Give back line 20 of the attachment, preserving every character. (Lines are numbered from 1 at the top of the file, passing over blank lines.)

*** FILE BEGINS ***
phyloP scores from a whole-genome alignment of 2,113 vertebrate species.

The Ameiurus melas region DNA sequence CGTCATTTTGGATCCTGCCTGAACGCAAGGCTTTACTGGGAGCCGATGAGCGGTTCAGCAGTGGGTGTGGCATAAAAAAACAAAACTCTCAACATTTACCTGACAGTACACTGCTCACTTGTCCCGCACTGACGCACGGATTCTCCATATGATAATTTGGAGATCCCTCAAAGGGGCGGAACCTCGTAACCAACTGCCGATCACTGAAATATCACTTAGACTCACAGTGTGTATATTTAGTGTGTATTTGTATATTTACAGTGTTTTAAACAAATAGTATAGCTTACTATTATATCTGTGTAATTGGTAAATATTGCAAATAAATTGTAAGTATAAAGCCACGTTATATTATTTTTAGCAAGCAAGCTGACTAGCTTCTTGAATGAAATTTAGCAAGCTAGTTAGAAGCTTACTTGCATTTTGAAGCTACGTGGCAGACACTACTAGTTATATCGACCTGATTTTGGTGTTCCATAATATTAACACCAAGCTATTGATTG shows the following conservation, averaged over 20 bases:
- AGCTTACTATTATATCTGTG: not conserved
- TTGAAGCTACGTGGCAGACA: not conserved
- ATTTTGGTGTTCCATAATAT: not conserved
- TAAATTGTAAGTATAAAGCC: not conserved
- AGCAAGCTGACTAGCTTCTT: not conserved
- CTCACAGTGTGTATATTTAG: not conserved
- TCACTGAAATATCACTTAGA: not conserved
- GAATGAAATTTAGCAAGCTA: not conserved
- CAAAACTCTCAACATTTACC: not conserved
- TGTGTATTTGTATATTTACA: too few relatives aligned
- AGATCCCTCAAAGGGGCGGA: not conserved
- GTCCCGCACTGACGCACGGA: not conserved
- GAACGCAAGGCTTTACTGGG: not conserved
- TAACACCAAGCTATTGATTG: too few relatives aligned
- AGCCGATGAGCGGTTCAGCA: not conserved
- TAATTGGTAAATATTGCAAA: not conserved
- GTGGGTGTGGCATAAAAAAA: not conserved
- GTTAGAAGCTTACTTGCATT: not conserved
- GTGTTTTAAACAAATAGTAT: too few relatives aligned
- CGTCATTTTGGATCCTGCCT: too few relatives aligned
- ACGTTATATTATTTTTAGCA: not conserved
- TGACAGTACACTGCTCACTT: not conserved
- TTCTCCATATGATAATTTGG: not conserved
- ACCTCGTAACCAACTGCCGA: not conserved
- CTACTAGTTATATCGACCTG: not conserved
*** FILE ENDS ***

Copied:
- GTTAGAAGCTTACTTGCATT: not conserved